SHILOH, Tenn. – On this lovely spring afternoon, it is hard to believe such a beautiful pastoral place was once a bloody battlefield.
Even the name doesn’t suit it. Shiloh means “place of peace” in Hebrew. What happened here was anything but peaceful.
On a shore excursion from the Grande Caribe to Shiloh National Military Park, the horrors of war were brought home. “It was the first great battle of the Civil War,” said Shiloh tour guide Ken Hansgen.
Bending over to admire a violet growing like a purple carpet at his feet, Ken tells a chilling tale of how even the lovely flower was caught in the grips of this terrible war.
Almost on this very day 150 years ago, 17-year-old Henry Parker waited with other soldiers as the sun rose over the serene fields and forests. “Pointing out the flowers at his feet, the young soldier told the man next to him – Henry Morton Stanley – that it might a good idea to put a few of the flowers in his cap,” Ken said.
“Perhaps, the Yanks won’t shoot me if they see me wearing such flowers, for they are a sign of peace,’” Ken quoted the Confederate youth as saying.
“Capital,” 21-year-old Stanley replied. “I will do the same.”
The two men picked a bunch of violets and arranged them in their caps, while other men in the ranks laughed good naturedly at the proceedings. Then all hell broke loose.
For two days – on April 6 and 7, 1862 – the battle raged near Shiloh church. When the fighting ended, 23,746 men were dead.
“General Grant described, ‘It would have been possible to walk across the clearing in any direction stepping on dead bodies without a foot touching the ground,’” Ken said. “Shiloh left no doubts that the conflict would be increasingly bloody and long lasting.”
A Northern editor wrote that “the South never smiled again after Shiloh,’” Ken said. “General Albert Sidney Johnson died here and many say that the death of Johnston may be a major reason why the South lost the Civil War.”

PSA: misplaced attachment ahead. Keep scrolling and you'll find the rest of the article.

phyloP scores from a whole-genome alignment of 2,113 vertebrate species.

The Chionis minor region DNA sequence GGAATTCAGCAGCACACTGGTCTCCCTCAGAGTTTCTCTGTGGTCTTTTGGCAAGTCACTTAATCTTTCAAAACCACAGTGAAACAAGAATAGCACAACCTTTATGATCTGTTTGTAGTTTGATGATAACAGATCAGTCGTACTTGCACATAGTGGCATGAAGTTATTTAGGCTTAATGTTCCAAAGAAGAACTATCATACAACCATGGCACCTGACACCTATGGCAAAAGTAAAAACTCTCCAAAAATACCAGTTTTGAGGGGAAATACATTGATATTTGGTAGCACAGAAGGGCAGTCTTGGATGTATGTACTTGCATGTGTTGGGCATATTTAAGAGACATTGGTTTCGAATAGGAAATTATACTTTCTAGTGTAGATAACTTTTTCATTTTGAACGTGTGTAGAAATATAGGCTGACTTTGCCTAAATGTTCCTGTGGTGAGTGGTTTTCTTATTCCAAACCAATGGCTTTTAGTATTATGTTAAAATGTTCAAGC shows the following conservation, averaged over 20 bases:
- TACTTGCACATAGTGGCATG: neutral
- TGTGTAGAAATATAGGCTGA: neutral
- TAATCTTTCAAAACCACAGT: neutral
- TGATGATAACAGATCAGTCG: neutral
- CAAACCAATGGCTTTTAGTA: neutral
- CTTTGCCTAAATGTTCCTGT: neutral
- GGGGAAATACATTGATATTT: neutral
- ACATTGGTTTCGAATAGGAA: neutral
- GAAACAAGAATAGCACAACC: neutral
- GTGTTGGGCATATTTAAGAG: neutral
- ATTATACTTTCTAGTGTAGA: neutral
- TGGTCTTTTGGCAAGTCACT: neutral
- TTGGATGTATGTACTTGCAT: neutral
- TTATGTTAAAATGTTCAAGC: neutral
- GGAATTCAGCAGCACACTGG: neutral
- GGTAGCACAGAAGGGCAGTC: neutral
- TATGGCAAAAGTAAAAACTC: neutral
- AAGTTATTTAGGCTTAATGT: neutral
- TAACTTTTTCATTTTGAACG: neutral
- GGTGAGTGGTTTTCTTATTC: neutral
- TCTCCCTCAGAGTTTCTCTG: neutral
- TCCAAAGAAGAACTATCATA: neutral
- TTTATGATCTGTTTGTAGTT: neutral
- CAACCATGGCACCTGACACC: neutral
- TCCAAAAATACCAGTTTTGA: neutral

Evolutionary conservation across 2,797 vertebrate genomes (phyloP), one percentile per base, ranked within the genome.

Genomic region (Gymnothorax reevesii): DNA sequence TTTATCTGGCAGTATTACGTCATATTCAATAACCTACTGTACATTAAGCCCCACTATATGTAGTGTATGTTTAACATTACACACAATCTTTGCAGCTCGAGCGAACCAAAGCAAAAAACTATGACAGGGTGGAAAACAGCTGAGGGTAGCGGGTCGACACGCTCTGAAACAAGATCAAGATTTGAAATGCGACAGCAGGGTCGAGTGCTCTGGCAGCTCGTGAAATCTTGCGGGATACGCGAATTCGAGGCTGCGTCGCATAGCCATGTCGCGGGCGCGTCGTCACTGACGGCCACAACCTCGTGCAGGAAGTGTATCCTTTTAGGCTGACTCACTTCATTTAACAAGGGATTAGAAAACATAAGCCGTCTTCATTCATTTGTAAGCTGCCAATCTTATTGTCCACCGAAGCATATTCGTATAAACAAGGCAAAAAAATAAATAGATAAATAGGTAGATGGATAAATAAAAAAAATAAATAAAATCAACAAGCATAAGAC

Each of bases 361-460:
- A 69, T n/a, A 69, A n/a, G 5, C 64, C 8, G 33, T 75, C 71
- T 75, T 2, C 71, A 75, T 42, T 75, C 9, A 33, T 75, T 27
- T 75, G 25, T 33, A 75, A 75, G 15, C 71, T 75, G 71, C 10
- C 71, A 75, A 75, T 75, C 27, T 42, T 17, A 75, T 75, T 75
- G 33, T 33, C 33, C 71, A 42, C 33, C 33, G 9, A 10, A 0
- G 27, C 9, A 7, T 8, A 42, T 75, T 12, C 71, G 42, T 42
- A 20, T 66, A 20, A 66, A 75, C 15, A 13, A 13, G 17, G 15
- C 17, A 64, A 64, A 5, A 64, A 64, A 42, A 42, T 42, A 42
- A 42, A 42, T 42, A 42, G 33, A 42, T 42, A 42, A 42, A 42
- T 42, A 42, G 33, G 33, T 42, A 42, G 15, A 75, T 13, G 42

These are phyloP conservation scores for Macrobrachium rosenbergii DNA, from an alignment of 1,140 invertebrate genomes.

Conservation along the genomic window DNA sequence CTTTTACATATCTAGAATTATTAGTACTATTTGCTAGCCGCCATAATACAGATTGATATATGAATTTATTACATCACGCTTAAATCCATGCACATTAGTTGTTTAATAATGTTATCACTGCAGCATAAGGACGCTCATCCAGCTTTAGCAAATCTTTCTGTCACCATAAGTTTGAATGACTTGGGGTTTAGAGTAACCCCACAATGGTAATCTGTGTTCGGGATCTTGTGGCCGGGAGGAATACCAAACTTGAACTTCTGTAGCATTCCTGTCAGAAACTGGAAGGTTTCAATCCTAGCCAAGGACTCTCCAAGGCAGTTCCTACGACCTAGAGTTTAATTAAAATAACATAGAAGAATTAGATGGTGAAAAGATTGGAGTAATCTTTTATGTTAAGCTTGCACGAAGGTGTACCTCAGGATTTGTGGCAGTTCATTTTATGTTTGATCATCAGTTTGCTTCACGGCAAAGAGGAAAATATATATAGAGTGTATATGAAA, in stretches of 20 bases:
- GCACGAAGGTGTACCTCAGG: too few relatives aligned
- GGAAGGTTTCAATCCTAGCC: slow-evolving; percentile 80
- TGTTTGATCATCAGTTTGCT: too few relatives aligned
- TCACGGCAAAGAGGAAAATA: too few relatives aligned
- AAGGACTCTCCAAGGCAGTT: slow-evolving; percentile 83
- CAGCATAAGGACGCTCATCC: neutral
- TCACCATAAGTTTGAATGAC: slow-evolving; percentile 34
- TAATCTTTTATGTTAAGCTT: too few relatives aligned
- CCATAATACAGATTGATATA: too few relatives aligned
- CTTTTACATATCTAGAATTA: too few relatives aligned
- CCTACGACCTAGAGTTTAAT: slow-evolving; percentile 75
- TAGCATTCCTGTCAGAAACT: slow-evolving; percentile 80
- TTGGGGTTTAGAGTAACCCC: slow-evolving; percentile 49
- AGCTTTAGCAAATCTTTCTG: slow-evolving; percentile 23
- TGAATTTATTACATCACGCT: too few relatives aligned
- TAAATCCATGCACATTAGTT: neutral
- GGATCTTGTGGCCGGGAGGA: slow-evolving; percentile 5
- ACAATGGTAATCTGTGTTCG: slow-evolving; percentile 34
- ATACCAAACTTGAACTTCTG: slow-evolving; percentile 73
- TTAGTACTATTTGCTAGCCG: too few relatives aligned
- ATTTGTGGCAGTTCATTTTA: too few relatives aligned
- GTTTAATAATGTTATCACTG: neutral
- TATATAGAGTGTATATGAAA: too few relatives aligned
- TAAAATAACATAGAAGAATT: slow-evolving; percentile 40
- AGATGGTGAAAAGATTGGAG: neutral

Now a part of the National Park Service, Shiloh National Military Park covers 4,400 acres with monuments, war weapons, memorials and graves. The battlefield tour starts at the visitor center, where exhibits and a 32-minute film introduce the battle and the war.
Tour guides and a useful battlefield map help visitors follow the battle and troop movements before and during the two-day battle. The two opposing leaders were Union General Ulysses S. Grant and Confederate General Albert Sidney Johnston.
At dawn on April 6, Johnston’s troops surprised Grant in an attack that slowly pushed the Union troops from the high ground they occupied towards the Tennessee River. Fighting was fierce, especially around the whitewashed Shiloh church. In a wooded thicket the Confederates labeled “the Hornets’ Nest,” Northern troops struggled for nearly six hours before finally surrendering. Grant’s forces were pinned against the Tennessee River but the exhausted Confederates were short of complete victory.
“One casualty of the afternoon’s combat was General Johnson. He bled to death in that ravine,” Ken said, pointing to a nearby spot with a marker.
Seeming to be everywhere rallying his troops, Johnston was shot behind his right knee. Not realizing how serious the wound was, Johnston sent his personal physician to attend to some wounded captured Union soldiers instead. In fact, the bullet had clipped an artery and Johnston’s boot was filling up with blood. Within a few minutes, Johnston was observed by his staff to be nearly fainting off his horse, his face a deathly pale. Removed from his horse, Johnston bled to death at 2:30 p.m. on April 6.
“Johnston was the highest-ranking casualty of the war on either side and his death was a strong blow to the morale and leadership of the Confederacy,” Ken said. “With his loss, General P.G. T. Beauregard assumed control of the Confederate command and was driven from the field by Union counterattack the next day.”
As for the man – Henry Morton Stanley – who later chronicled the incident with the Shiloh violets in his autobiography, he survived the battle but was taken prisoner. Stanley went on to become one of the 19th century’s most famous foreign correspondents. He went down in the history books as the man who, in 1871, found Dr. David Livingstone, the missionary and explorer who had disappeared in Africa while searching for the headwaters of the Nile River.
“Stanley is the man who found Livingstone and asked, ‘Dr. Livingstone, I presume?’” Ken said.
The young Confederate who put the violets in his cap as a lucky protection might not have fared as well. He was wounded during the battle and his fate now seems lost in time.
For more information: Contact Shiloh National Military Park at www.nps.gov/shil/index.htm
(731) 689-5696 or Blount Small Ship Adventures at (800) 556-7450, www.BlountSmallShipAdventures.com
April 1, 2012
Photos by Jackie Sheckler Finch